What you need to know about coronavirus on Tuesday, September 22
The US Centers for Disease Control and Prevention abruptly dropped new guidance from its website about airborne transmission of the coronavirus yesterday, just days after publishing it.Posted — Updated
The agency said a draft version was posted in error, before it had gone through the normal review process, and reverted to its previous guidance, which does not mention airborne transmission.
The back and forth by America's top health authority is confusing and worrying. Scientists have been calling for the risk of airborne transmission to be recognized by health authorities.
Evidence shows the virus is primarily spread through droplets that come out of people's mouths and noses. Large droplets fall onto surfaces rapidly and can be picked up on fingers and carried to the eyes, nose or mouth. That's why it's important people don't touch their faces and wash their hands regularly.
But there is now more evidence that smaller-sized droplets can remain in the air in the form of aerosol particles which can be inhaled. Several international health authorities have already acknowledged this way of transmission, stressing the need to wear masks.
The World Health Organization said that while the main way the coronavirus spreads is through droplets, there is a risk that people who are in a small indoor area with poor ventilation can become infected through aerosol-based transmission. The European Centre for Disease Prevention and Control has a similar view, saying that while the main method of coronavirus transmission is likely via large droplets, transmission is also possible through aerosols, which they refer to as short-range airborne transmission.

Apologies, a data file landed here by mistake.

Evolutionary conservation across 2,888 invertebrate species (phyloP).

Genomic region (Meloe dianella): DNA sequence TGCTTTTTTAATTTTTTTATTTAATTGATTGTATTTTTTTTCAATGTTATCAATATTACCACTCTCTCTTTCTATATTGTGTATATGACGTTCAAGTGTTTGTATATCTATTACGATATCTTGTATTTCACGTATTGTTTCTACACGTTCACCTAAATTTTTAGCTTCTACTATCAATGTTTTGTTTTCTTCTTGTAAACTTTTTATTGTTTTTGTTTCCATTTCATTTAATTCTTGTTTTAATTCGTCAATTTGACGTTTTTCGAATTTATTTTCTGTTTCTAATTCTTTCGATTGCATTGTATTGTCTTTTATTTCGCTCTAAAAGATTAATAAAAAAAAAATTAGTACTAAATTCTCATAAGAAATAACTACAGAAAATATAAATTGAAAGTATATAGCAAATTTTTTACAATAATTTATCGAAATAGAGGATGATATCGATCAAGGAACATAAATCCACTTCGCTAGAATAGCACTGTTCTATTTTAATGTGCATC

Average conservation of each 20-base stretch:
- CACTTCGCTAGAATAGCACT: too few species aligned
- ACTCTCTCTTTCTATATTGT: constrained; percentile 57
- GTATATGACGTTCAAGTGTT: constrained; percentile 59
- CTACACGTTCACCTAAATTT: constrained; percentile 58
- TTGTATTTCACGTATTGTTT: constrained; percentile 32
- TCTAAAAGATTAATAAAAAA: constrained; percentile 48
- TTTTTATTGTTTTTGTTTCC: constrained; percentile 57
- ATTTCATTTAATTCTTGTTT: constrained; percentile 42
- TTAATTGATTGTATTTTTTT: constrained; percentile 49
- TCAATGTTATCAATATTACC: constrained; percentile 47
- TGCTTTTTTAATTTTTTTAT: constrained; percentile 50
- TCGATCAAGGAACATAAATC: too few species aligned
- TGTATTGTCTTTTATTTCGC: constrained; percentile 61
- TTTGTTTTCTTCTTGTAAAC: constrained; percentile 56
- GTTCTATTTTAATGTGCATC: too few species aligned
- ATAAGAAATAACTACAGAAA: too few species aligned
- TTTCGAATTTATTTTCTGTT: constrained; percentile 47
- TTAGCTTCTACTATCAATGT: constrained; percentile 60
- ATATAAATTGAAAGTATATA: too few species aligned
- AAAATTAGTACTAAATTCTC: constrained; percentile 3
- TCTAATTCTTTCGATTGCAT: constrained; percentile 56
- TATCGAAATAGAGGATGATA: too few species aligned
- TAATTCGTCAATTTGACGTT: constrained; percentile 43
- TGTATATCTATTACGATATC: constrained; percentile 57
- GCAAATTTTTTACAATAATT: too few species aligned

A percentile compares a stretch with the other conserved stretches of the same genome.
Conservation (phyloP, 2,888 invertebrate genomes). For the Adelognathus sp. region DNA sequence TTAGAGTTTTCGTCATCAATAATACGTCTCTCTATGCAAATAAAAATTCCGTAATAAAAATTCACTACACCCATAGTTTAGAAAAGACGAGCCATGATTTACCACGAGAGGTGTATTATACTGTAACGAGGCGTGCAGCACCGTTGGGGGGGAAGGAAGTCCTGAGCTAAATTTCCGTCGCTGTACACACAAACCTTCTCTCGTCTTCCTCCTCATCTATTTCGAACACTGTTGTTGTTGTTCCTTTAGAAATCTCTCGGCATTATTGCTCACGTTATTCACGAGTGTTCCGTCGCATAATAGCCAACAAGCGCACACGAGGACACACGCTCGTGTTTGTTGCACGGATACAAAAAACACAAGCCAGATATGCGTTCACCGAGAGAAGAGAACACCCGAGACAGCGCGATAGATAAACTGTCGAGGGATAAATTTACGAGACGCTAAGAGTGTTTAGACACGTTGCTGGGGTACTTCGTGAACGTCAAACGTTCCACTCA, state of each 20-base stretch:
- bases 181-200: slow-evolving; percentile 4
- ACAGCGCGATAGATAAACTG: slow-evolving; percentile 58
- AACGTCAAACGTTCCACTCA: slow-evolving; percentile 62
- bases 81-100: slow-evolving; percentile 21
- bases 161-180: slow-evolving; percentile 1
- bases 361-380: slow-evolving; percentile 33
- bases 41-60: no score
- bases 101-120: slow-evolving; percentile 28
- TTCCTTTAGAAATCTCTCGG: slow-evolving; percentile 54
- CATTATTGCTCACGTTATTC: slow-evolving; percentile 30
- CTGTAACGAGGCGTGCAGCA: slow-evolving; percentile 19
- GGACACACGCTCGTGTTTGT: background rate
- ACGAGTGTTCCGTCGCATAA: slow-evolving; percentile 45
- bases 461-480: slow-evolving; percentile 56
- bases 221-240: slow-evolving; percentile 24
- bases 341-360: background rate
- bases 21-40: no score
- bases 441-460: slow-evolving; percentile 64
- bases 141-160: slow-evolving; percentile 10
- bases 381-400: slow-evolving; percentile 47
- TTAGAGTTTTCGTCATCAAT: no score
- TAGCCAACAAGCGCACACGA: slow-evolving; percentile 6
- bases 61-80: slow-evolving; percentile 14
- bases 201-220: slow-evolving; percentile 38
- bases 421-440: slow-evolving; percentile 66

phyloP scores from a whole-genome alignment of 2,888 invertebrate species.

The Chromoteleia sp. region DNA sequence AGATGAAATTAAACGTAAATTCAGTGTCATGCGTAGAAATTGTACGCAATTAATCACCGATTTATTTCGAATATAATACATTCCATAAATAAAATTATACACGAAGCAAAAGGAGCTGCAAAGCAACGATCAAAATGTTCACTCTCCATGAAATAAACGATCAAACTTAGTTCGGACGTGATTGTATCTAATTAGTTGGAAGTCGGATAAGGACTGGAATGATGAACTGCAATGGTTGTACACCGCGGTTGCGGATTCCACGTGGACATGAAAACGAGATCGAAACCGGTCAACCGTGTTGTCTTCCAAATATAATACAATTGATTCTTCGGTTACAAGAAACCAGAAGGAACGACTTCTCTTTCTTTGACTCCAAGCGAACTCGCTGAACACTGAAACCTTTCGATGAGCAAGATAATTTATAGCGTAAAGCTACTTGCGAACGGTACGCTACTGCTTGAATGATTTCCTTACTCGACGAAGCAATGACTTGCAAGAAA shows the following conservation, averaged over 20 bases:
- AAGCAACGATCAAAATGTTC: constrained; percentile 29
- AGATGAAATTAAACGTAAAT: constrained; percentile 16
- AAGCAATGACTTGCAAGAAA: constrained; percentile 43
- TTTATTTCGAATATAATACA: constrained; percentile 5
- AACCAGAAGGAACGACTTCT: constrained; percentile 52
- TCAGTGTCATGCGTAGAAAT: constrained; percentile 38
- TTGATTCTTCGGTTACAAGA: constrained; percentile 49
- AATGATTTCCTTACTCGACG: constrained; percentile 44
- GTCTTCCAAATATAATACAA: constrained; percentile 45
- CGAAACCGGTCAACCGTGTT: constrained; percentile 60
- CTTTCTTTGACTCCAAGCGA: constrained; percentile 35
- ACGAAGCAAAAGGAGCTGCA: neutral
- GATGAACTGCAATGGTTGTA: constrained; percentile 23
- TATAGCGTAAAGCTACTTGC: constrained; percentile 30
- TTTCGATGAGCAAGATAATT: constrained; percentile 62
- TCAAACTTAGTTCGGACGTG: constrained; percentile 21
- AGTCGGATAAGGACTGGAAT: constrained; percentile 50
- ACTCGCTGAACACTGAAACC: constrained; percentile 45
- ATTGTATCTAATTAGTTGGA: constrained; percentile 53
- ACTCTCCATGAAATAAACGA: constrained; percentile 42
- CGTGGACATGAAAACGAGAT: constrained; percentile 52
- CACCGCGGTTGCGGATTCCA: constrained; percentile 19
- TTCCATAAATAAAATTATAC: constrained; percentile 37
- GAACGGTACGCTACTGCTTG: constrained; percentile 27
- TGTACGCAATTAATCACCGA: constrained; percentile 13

A federal official familiar with the situation told CNN the guidance is "getting revised," but didn't say when the update would be posted to the CDC website.
Researchers and doctors said they were glad to see CDC was expected to acknowledge airborne transmission, but some worried the back and forth could cause more confusion about how the virus spreads and what measures will reduce the risk.
YOU ASKED. WE ANSWERED
Q: Should we clean our cell phones daily?
A: Yes, that's a good idea because cell phones are basically "petri dishes in our pockets" when you think about how many surfaces you touch before touching your phone.
"There's probably quite a lot of microorganisms on there, because you're holding them against your skin, you are handling them all the time, and also you're speaking into them," said Mark Fielder, a professor of medical microbiology at Kingston University.
Watch the best ways to disinfect your cell phone here.
Send your questions here. Are you a health care worker fighting Covid-19? Message us on WhatsApp about the challenges you're facing: +1 347-322-0415.
WHAT'S IMPORTANT TODAY
Taiwan wants to lead the world in opening back up
On the streets of Taipei, there are few if any visible signs that this is 2020 and the world is in the grip of a raging pandemic. As the global number of confirmed Covid-19 cases surpasses 30 million, residents of Taipei seem relaxed in the knowledge there has been only one suspected case linked to local transmission in the city since mid-April.